The Nonindigenous Occurrences section of the NAS species profiles has a new structure. The section is now dynamically updated from the NAS database to ensure that it contains the most current and accurate information. Occurrences are summarized in Table 1, alphabetically by state, with years of earliest and most recent observations, and the tally and names of drainages where the species was observed. The table contains hyperlinks to collections tables of specimens based on the states, years, and drainages selected. References to specimens that were not obtained through sighting reports and personal communications are found through the hyperlink in the Table 1 caption or through the individual specimens linked in the collections tables.

Rachycentron canadum
Rachycentron canadum
Native Transplant

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Rachycentron canadum (Linnaeus, 1766)

Common name: Cobia

Synonyms and Other Names: Gasterosteus canadus Linnaeus, 1766; black kingfish, black salmon, crabeater, lemon fish, ling, sergeant fish, bacalao

Taxonomy: available through www.itis.govITIS logo

Identification: Long “torpedo-shaped” body with flattened forebody, silver to dark brown, lower jaw protrudes, tail forked (Humann and Deloach 2002)

Size: to 2 m (Hoese and Moore 1998)

Native Range: Found in all warm seas in the western Atlantic from Massachusetts to Argentina, and throughout the Indian Ocean and western Pacific Ocean from Japan to Australia (Shaffer and Nakamura 1989).

Hydrologic Unit Codes (HUCs) Explained
Interactive maps: Point Distribution Maps

Nonindigenous Occurrences: Cobia escaped from an offshore aquaculture cage in August 2015 off the coast of Ecuador (Castellanos-Galindo et al. 2016). A few months after the escape, at-large individuals were taken in by fishermen off the Colombian coast, about 600 km from the Ecuadorian escape locality.  Fish were also caught down the coast in the Tumbes region of Peru (September - December 2015), and in the Gulf of Panama (October-November 2015).

Table 1. States with nonindigenous occurrences, the earliest and latest observations in each state, and the tally and names of HUCs with observations†. Names and dates are hyperlinked to their relevant specimen records. The list of references for all nonindigenous occurrences of Rachycentron canadum are found here.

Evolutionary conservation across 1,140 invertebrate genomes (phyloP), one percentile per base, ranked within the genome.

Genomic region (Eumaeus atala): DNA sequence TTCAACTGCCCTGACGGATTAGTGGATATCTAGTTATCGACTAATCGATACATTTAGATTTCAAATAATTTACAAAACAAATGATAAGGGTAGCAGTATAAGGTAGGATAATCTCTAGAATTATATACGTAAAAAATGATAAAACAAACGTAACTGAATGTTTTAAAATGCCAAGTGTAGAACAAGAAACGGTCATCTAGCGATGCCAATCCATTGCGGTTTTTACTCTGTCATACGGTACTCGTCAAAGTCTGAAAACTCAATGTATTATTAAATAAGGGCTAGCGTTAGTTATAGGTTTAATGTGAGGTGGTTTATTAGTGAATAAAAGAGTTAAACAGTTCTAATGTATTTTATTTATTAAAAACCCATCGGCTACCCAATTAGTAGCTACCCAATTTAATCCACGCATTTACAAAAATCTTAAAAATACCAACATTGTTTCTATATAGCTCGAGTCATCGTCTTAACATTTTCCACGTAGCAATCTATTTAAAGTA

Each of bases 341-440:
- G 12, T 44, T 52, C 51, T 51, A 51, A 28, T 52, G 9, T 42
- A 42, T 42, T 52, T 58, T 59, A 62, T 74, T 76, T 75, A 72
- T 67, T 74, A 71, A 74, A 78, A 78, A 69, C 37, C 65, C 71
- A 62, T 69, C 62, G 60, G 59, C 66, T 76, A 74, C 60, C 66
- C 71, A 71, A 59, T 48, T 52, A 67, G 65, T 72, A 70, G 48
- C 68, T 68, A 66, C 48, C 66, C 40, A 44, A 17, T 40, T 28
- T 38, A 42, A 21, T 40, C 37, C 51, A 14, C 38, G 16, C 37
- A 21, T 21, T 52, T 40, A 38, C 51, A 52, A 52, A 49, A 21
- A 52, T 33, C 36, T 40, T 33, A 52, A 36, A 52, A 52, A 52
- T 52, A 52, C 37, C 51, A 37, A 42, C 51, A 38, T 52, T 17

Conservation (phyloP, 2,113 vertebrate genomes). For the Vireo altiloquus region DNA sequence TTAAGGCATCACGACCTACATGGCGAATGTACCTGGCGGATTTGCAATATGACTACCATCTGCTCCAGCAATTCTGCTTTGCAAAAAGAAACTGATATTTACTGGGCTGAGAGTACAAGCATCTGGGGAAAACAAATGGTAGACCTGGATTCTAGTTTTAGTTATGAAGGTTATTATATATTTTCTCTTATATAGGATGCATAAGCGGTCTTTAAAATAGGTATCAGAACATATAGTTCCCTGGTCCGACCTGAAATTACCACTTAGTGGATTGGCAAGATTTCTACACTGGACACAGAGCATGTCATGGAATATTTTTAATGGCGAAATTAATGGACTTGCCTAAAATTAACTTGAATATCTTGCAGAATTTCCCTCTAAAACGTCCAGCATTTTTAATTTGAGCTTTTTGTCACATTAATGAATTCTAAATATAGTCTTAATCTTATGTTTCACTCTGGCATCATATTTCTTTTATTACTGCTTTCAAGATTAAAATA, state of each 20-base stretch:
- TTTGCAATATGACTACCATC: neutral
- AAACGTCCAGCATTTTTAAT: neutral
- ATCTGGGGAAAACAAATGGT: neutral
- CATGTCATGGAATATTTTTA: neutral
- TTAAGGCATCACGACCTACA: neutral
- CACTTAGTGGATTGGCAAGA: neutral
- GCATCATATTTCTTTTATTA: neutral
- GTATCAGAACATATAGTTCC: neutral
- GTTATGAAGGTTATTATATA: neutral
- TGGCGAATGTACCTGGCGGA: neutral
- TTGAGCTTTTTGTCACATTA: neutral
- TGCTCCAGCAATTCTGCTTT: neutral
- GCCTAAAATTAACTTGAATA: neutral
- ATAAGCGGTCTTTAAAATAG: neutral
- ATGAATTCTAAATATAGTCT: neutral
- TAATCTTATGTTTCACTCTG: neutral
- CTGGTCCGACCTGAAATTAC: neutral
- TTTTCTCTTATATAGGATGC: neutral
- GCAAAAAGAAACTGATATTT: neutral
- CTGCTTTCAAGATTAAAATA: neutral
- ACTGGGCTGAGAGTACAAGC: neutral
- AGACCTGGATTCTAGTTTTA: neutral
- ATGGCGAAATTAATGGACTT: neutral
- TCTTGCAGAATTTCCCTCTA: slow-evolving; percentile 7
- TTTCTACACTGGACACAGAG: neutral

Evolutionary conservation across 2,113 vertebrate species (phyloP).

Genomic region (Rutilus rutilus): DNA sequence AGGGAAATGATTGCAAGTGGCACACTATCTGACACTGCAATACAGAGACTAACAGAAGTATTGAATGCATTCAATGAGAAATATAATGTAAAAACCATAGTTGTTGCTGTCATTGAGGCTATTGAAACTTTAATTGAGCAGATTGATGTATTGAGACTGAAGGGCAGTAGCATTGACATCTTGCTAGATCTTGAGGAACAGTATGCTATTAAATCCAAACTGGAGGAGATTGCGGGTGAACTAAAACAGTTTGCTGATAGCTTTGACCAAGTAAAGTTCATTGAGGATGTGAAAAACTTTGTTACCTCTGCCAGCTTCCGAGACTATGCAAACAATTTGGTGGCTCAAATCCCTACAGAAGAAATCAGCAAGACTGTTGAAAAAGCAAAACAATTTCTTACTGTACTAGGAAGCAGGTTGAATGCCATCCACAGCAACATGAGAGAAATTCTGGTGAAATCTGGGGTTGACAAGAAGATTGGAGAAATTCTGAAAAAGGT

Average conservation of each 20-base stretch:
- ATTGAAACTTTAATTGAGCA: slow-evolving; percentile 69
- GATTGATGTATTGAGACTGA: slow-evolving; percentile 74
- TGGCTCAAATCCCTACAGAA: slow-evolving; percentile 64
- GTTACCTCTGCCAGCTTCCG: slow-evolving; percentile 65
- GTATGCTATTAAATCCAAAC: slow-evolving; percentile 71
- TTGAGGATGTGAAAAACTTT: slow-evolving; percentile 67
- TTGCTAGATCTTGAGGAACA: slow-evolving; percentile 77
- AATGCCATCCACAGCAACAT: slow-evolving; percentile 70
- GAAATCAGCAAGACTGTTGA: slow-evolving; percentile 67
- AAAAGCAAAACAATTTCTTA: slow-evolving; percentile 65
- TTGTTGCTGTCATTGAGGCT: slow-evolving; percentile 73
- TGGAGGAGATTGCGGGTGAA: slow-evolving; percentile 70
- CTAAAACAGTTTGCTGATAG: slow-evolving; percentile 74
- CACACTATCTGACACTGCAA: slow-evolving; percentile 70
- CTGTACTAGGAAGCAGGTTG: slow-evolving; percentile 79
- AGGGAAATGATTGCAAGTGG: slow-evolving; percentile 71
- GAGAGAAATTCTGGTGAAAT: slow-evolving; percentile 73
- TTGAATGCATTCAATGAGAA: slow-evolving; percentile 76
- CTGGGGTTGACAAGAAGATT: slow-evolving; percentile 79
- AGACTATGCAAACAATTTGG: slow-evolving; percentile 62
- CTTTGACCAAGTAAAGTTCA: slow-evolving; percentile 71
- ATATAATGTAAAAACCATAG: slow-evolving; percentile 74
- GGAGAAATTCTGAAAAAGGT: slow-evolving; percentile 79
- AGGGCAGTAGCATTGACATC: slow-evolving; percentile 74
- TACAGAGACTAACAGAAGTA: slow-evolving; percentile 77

StateFirst ObservedLast ObservedTotal HUCs with observations†HUCs with observations†
NC201920191White Oak River

Table last updated 11/26/2022

† Populations may not be currently present.

Ecology: Cobia is a carnivorous fish that feeds predominantly on crustaceans but also eats benthic invertebrates and fishes (Shaffer and Nakumura 1998). It is a pelagic, highly migratory fish found in waters 52-1200 m deep and also on coral reefs and in estuaries (Castellanos-Galindo et al. 2016). They are a hardy fast-growing species tolerant of a variety of environmental condition including temperatures from 17-32 °C and salinities between 5-44 ppt (Shaffer and Nakumura 1989, Benetti et al. 2006).

Means of Introduction: Escape from off-shore aquaculture pens (Castellanos-Galindo et al. 2016).

Status: Unknown

Impact of Introduction: Unknown at this time, however Castellanos-Galindo et al. (2016) note: “Due to the predatory nature of the species, it is possible that cobias can alter trophic pathways in pelagic and coastal ecosystems of the region.”

References: (click for full references)

Benetti, D., L. Brand, J. Collins, R. Orhun, A. Benetti, B. O'Hanlon, A. Danylchuk, D. Alston, J. Rivera, and A. Cabarcas. 2006. Can offshore aquaculture of carnivorous fish be sustainable? Case studies from the Caribbean. World Aquaculture 37(1):44-47.

Castellanos-Galindo, G.A., R. Baos, and L.A. Zapata. 2016. Mariculture-induced introduction of cobia Rachycentron canadum (Linnaeus, 1766), a large predatory fish, in the Tropical Eastern Pacific. BioInvasions Records 5(1):55-58. http://dx.doi.org/10.3391/bir.2016.5.1.10

Hoese, H.D., and R.H. Moore. 1998. Fishes of the Gulf of Mexico. Texas, Louisiana, and adjacent waters. 2nd edition. Texas A&M University Press, College Station, TX.

Humann, P., and N. Deloach. 2002. Reef fish identification: Florida, Caribbean, Bahamas. 3rd edition. New World Publications, Jacksonville, FL.

Shaffer, R.V., and E.L. Nakamura. 1989. Synopsis of biological data on the Cobia Rachycentron canadum (Pisces: Rachycentridae). FAO Fisheries Synopsis 153, NOAA Technical Report NMFS 82. National Marine Fisheries Service, Panama City, FL. http://spo.nmfs.noaa.gov/tr82opt.pdf

Other Resources:
FishBase Summary

Author: Schofield, P.J., and Brown, M.E.

Revision Date: 6/21/2019

Peer Review Date: 3/4/2016

Citation Information:
Schofield, P.J., and Brown, M.E., 2022, Rachycentron canadum (Linnaeus, 1766): U.S. Geological Survey, Nonindigenous Aquatic Species Database, Gainesville, FL, https://nas.er.usgs.gov/queries/FactSheet.aspx?speciesID=2987, Revision Date: 6/21/2019, Peer Review Date: 3/4/2016, Access Date: 11/28/2022

This information is preliminary or provisional and is subject to revision. It is being provided to meet the need for timely best science. The information has not received final approval by the U.S. Geological Survey (USGS) and is provided on the condition that neither the USGS nor the U.S. Government shall be held liable for any damages resulting from the authorized or unauthorized use of the information.


The data represented on this site vary in accuracy, scale, completeness, extent of coverage and origin. It is the user's responsibility to use these data consistent with their intended purpose and within stated limitations. We highly recommend reviewing metadata files prior to interpreting these data.

Citation information: U.S. Geological Survey. [2022]. Nonindigenous Aquatic Species Database. Gainesville, Florida. Accessed [11/28/2022].

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